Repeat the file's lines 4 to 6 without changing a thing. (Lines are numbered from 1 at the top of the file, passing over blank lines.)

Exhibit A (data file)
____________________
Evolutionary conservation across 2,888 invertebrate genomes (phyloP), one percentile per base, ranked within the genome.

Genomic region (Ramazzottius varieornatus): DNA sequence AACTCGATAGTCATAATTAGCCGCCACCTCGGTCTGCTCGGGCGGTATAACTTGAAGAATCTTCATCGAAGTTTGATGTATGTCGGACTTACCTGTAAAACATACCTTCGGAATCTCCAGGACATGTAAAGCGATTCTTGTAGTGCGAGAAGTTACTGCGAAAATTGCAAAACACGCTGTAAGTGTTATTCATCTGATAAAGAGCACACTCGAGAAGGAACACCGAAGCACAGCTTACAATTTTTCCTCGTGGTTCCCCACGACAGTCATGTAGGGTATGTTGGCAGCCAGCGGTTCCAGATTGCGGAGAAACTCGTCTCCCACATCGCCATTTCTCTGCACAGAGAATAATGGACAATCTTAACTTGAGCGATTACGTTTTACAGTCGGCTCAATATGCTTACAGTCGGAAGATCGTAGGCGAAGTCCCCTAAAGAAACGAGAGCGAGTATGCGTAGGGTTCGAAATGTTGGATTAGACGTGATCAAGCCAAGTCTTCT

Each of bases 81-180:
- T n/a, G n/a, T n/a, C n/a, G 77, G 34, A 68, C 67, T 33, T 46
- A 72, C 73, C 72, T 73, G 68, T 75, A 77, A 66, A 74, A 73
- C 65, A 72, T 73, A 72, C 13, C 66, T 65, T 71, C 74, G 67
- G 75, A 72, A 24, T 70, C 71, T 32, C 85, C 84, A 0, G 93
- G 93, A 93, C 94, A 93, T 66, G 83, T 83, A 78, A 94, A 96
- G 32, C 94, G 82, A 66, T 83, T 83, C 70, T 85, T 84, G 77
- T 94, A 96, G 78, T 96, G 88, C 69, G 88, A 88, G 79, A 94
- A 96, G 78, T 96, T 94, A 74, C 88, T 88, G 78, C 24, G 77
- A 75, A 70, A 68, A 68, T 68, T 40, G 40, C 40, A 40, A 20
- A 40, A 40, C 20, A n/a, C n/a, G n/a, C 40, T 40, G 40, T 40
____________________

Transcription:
- T n/a, G n/a, T n/a, C n/a, G 77, G 34, A 68, C 67, T 33, T 46
- A 72, C 73, C 72, T 73, G 68, T 75, A 77, A 66, A 74, A 73
- C 65, A 72, T 73, A 72, C 13, C 66, T 65, T 71, C 74, G 67